The experience with Nagpur has been highly enriching. We have come a long way, ever since we took over from Spanco. Our performance at Nagpur has been one of best by any DF in country despite many operational and systemic challenges. We have not only reduced AT&C losses significantly but also have improved power reliability. Serving 5.6+ lakh households is cumbersome work, particularly when the city has peculiar political, social and demographic constraints. When we took over in 2011, AT&C losses were around 35 per cent which have been reduced to 14.5 per cent in the year 2017-18. our normal meter reading and billing is around 98 per cent—an exceptionally good metric considering that the system is not fully automated.
Few initiatives on customer service front that we have pioneered includes the “No-power complaints through missed call”. Also exclusive partnerships with Paytm etc have been some great tool for us. In a recently concluded survey by pManifiold, SNDL was ranked as best DF on customer service. We are committed to bring in more improvement in our services, and further reduce AT&C losses in the time to come. There are plans and actions in place to increase use of technology to bring in more operational efficiency.
SNDL, Nagpur has been entrusted by Maharashtra State Electricity Distribution Company Ltd (MSEDCL) to ensure qualitative power supply to the consumers in three divisions of Nagpur Urban Zone—Gandhibagh, Civil Lines and Mahal. As a part of Smart Utilities, the company is focused on achieving its mandate of bringing about efficiency in power supply, reduction of losses to optimum levels, and ensuring high level of consumer satisfaction to more than 5.6 lakh households and establishments in DF area. The impetus behind this is the vision of becoming a model DF based on processes and industry best practices with global standards in power distribution.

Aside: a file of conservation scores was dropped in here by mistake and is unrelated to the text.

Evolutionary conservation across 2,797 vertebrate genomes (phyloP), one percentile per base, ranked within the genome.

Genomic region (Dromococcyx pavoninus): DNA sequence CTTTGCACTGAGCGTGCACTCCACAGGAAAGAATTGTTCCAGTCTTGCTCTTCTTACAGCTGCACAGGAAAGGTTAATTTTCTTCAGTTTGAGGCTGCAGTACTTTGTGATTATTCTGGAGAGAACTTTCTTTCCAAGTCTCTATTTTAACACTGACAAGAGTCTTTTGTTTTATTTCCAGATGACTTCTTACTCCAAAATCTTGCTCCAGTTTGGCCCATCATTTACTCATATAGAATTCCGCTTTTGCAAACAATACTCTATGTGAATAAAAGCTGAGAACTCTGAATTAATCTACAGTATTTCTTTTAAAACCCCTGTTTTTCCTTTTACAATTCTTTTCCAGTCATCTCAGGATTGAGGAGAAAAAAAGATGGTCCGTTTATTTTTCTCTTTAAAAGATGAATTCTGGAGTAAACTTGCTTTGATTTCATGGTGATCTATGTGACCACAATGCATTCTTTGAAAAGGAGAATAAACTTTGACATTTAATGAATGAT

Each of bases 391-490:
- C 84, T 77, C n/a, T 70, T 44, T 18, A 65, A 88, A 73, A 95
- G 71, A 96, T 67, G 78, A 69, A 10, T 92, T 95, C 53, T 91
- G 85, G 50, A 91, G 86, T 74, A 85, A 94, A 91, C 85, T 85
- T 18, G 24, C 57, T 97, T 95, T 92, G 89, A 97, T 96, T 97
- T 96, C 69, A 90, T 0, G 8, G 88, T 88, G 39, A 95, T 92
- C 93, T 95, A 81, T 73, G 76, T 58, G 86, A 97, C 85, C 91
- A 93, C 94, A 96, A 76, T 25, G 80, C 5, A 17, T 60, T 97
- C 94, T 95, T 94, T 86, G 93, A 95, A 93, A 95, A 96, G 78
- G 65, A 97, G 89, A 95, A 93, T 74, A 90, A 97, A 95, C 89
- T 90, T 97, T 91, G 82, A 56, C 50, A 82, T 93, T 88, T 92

The DF model enables opportunity to mid-sized private players to enter into power distribution sector but everything comes down to cost recovery mechanism.
Let us come to Bihar. What were the key challenges ahead of Essel when it took over as power distribution franchisee in the Muzaffarpur circle? How has the situation improved ever since?
Providing last mile electricity to every household is always a challenge and a daunting one at that. However, we are honoured to be part of Hon’ble Prime Minister Shri Narendra Modi’s Saubhagya Scheme. As far as Muzaffarpur is concerned it has been a tough one and posed a huge challenge for us when we took over. Before we came in the city was being supplied power for 10-12 hours per day. Taking up the challenge we overhauled the entire power distribution network and started supplying power close to 20 to 22 hours per day.
However, while we have strived to supply electricity to hitherto dark unlit homes, the consumer’s support to us has not been commensurate. People do not pay bills on time, often defaulting on the same. This has led to losses piling up. Every month we incur a loss of close to Rs.10 crore. Then there is the issue of power theft, which is rampant with people using hooks to draw power illegally. This is a huge challenge which can be tackled if we have dedicated ‘Bijli Thana’ for each city which will support immensely for solving power theft cases. Personally, Muzaffarpur gave me great learning on consumer behaviour aspects. Penetrating rural areas has been our biggest challenge, not only from network rollout perspectives but also from the point of view of billing, collection and enforcement.